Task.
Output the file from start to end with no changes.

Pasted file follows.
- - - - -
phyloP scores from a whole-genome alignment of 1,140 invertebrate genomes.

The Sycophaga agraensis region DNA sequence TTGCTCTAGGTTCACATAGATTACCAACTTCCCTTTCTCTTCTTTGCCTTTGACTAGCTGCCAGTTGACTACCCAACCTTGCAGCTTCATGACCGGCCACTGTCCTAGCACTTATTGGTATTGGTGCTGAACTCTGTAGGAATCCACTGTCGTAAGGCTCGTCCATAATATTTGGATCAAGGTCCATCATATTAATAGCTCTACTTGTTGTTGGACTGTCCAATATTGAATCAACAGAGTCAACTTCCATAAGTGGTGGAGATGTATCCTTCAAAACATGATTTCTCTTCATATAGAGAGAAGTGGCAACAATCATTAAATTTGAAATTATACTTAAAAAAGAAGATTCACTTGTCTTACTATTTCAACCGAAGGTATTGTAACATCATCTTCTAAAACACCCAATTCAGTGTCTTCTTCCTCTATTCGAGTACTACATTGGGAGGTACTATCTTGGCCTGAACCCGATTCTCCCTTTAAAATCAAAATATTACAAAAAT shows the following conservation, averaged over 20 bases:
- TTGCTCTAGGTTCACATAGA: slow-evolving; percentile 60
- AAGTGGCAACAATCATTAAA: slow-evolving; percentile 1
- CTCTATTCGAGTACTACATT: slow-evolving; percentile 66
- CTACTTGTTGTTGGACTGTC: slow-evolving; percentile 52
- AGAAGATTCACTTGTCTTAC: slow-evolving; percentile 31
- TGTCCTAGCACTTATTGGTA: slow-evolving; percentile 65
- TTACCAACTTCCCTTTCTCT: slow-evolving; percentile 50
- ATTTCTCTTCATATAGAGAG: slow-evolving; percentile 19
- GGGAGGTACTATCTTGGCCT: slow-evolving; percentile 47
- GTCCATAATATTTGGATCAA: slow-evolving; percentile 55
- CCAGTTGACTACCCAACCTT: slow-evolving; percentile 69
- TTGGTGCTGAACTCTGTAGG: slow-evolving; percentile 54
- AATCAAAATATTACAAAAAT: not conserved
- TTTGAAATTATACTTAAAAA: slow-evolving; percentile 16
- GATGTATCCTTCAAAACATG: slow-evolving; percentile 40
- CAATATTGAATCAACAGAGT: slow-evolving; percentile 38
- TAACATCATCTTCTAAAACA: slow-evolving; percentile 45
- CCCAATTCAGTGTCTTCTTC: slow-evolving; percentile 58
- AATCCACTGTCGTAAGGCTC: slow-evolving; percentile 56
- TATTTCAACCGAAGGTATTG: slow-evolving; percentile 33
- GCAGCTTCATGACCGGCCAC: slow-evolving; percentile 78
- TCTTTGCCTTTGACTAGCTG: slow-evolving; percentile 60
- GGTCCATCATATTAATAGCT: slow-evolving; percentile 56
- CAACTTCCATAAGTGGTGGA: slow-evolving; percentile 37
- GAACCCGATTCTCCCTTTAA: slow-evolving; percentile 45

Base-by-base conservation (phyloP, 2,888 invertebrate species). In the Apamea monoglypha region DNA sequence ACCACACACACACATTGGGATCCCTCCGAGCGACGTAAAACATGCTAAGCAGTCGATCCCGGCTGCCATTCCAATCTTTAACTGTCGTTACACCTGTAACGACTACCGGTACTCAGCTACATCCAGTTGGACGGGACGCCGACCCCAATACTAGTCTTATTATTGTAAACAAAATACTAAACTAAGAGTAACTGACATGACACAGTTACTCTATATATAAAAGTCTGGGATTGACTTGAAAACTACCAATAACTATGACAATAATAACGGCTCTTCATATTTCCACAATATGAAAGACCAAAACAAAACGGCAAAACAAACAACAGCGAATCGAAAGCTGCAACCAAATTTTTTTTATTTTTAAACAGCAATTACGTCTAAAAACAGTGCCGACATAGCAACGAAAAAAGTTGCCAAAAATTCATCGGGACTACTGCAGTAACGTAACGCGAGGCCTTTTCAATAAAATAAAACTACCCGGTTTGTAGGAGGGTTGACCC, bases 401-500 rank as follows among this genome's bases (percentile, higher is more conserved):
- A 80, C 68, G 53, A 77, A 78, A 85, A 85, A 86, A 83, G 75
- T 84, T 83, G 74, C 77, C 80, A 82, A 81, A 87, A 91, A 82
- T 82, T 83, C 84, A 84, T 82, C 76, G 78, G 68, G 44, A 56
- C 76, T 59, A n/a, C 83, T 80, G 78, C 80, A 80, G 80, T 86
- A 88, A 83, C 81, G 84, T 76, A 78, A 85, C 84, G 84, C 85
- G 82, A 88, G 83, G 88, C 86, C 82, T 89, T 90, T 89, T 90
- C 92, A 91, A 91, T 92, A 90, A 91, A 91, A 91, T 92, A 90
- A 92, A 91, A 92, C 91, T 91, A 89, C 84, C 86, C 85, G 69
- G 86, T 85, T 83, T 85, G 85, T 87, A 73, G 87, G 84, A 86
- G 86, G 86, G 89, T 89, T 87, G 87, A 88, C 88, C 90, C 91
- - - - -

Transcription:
phyloP scores from a whole-genome alignment of 1,140 invertebrate genomes.

The Sycophaga agraensis region DNA sequence TTGCTCTAGGTTCACATAGATTACCAACTTCCCTTTCTCTTCTTTGCCTTTGACTAGCTGCCAGTTGACTACCCAACCTTGCAGCTTCATGACCGGCCACTGTCCTAGCACTTATTGGTATTGGTGCTGAACTCTGTAGGAATCCACTGTCGTAAGGCTCGTCCATAATATTTGGATCAAGGTCCATCATATTAATAGCTCTACTTGTTGTTGGACTGTCCAATATTGAATCAACAGAGTCAACTTCCATAAGTGGTGGAGATGTATCCTTCAAAACATGATTTCTCTTCATATAGAGAGAAGTGGCAACAATCATTAAATTTGAAATTATACTTAAAAAAGAAGATTCACTTGTCTTACTATTTCAACCGAAGGTATTGTAACATCATCTTCTAAAACACCCAATTCAGTGTCTTCTTCCTCTATTCGAGTACTACATTGGGAGGTACTATCTTGGCCTGAACCCGATTCTCCCTTTAAAATCAAAATATTACAAAAAT shows the following conservation, averaged over 20 bases:
- TTGCTCTAGGTTCACATAGA: slow-evolving; percentile 60
- AAGTGGCAACAATCATTAAA: slow-evolving; percentile 1
- CTCTATTCGAGTACTACATT: slow-evolving; percentile 66
- CTACTTGTTGTTGGACTGTC: slow-evolving; percentile 52
- AGAAGATTCACTTGTCTTAC: slow-evolving; percentile 31
- TGTCCTAGCACTTATTGGTA: slow-evolving; percentile 65
- TTACCAACTTCCCTTTCTCT: slow-evolving; percentile 50
- ATTTCTCTTCATATAGAGAG: slow-evolving; percentile 19
- GGGAGGTACTATCTTGGCCT: slow-evolving; percentile 47
- GTCCATAATATTTGGATCAA: slow-evolving; percentile 55
- CCAGTTGACTACCCAACCTT: slow-evolving; percentile 69
- TTGGTGCTGAACTCTGTAGG: slow-evolving; percentile 54
- AATCAAAATATTACAAAAAT: not conserved
- TTTGAAATTATACTTAAAAA: slow-evolving; percentile 16
- GATGTATCCTTCAAAACATG: slow-evolving; percentile 40
- CAATATTGAATCAACAGAGT: slow-evolving; percentile 38
- TAACATCATCTTCTAAAACA: slow-evolving; percentile 45
- CCCAATTCAGTGTCTTCTTC: slow-evolving; percentile 58
- AATCCACTGTCGTAAGGCTC: slow-evolving; percentile 56
- TATTTCAACCGAAGGTATTG: slow-evolving; percentile 33
- GCAGCTTCATGACCGGCCAC: slow-evolving; percentile 78
- TCTTTGCCTTTGACTAGCTG: slow-evolving; percentile 60
- GGTCCATCATATTAATAGCT: slow-evolving; percentile 56
- CAACTTCCATAAGTGGTGGA: slow-evolving; percentile 37
- GAACCCGATTCTCCCTTTAA: slow-evolving; percentile 45

Base-by-base conservation (phyloP, 2,888 invertebrate species). In the Apamea monoglypha region DNA sequence ACCACACACACACATTGGGATCCCTCCGAGCGACGTAAAACATGCTAAGCAGTCGATCCCGGCTGCCATTCCAATCTTTAACTGTCGTTACACCTGTAACGACTACCGGTACTCAGCTACATCCAGTTGGACGGGACGCCGACCCCAATACTAGTCTTATTATTGTAAACAAAATACTAAACTAAGAGTAACTGACATGACACAGTTACTCTATATATAAAAGTCTGGGATTGACTTGAAAACTACCAATAACTATGACAATAATAACGGCTCTTCATATTTCCACAATATGAAAGACCAAAACAAAACGGCAAAACAAACAACAGCGAATCGAAAGCTGCAACCAAATTTTTTTTATTTTTAAACAGCAATTACGTCTAAAAACAGTGCCGACATAGCAACGAAAAAAGTTGCCAAAAATTCATCGGGACTACTGCAGTAACGTAACGCGAGGCCTTTTCAATAAAATAAAACTACCCGGTTTGTAGGAGGGTTGACCC, bases 401-500 rank as follows among this genome's bases (percentile, higher is more conserved):
- A 80, C 68, G 53, A 77, A 78, A 85, A 85, A 86, A 83, G 75
- T 84, T 83, G 74, C 77, C 80, A 82, A 81, A 87, A 91, A 82
- T 82, T 83, C 84, A 84, T 82, C 76, G 78, G 68, G 44, A 56
- C 76, T 59, A n/a, C 83, T 80, G 78, C 80, A 80, G 80, T 86
- A 88, A 83, C 81, G 84, T 76, A 78, A 85, C 84, G 84, C 85
- G 82, A 88, G 83, G 88, C 86, C 82, T 89, T 90, T 89, T 90
- C 92, A 91, A 91, T 92, A 90, A 91, A 91, A 91, T 92, A 90
- A 92, A 91, A 92, C 91, T 91, A 89, C 84, C 86, C 85, G 69
- G 86, T 85, T 83, T 85, G 85, T 87, A 73, G 87, G 84, A 86
- G 86, G 86, G 89, T 89, T 87, G 87, A 88, C 88, C 90, C 91